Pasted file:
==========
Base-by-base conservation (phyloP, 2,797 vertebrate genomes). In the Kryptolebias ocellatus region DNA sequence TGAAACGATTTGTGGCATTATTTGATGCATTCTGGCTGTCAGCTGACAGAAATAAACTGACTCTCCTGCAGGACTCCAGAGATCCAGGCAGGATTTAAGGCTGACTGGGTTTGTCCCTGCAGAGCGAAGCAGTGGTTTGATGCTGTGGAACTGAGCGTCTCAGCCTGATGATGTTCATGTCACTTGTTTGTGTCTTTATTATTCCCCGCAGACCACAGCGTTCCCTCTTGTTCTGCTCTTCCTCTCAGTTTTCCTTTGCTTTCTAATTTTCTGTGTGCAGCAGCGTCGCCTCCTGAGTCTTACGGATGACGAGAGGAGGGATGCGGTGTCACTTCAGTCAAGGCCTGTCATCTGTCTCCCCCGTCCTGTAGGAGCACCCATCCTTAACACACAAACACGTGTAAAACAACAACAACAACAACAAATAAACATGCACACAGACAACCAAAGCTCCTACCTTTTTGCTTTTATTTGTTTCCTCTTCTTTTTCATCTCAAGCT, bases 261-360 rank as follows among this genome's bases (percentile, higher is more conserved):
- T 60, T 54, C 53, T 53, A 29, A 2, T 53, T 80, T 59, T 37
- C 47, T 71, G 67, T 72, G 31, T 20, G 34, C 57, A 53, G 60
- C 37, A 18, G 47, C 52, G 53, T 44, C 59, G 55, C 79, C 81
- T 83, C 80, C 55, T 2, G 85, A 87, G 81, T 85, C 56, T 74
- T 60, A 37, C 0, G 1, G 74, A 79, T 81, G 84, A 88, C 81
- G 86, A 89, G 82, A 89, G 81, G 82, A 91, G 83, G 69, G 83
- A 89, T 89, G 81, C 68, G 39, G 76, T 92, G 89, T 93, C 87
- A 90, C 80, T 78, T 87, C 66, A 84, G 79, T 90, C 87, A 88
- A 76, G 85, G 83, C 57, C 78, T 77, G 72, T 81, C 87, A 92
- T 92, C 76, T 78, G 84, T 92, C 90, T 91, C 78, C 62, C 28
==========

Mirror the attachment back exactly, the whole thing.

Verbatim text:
Base-by-base conservation (phyloP, 2,797 vertebrate genomes). In the Kryptolebias ocellatus region DNA sequence TGAAACGATTTGTGGCATTATTTGATGCATTCTGGCTGTCAGCTGACAGAAATAAACTGACTCTCCTGCAGGACTCCAGAGATCCAGGCAGGATTTAAGGCTGACTGGGTTTGTCCCTGCAGAGCGAAGCAGTGGTTTGATGCTGTGGAACTGAGCGTCTCAGCCTGATGATGTTCATGTCACTTGTTTGTGTCTTTATTATTCCCCGCAGACCACAGCGTTCCCTCTTGTTCTGCTCTTCCTCTCAGTTTTCCTTTGCTTTCTAATTTTCTGTGTGCAGCAGCGTCGCCTCCTGAGTCTTACGGATGACGAGAGGAGGGATGCGGTGTCACTTCAGTCAAGGCCTGTCATCTGTCTCCCCCGTCCTGTAGGAGCACCCATCCTTAACACACAAACACGTGTAAAACAACAACAACAACAACAAATAAACATGCACACAGACAACCAAAGCTCCTACCTTTTTGCTTTTATTTGTTTCCTCTTCTTTTTCATCTCAAGCT, bases 261-360 rank as follows among this genome's bases (percentile, higher is more conserved):
- T 60, T 54, C 53, T 53, A 29, A 2, T 53, T 80, T 59, T 37
- C 47, T 71, G 67, T 72, G 31, T 20, G 34, C 57, A 53, G 60
- C 37, A 18, G 47, C 52, G 53, T 44, C 59, G 55, C 79, C 81
- T 83, C 80, C 55, T 2, G 85, A 87, G 81, T 85, C 56, T 74
- T 60, A 37, C 0, G 1, G 74, A 79, T 81, G 84, A 88, C 81
- G 86, A 89, G 82, A 89, G 81, G 82, A 91, G 83, G 69, G 83
- A 89, T 89, G 81, C 68, G 39, G 76, T 92, G 89, T 93, C 87
- A 90, C 80, T 78, T 87, C 66, A 84, G 79, T 90, C 87, A 88
- A 76, G 85, G 83, C 57, C 78, T 77, G 72, T 81, C 87, A 92
- T 92, C 76, T 78, G 84, T 92, C 90, T 91, C 78, C 62, C 28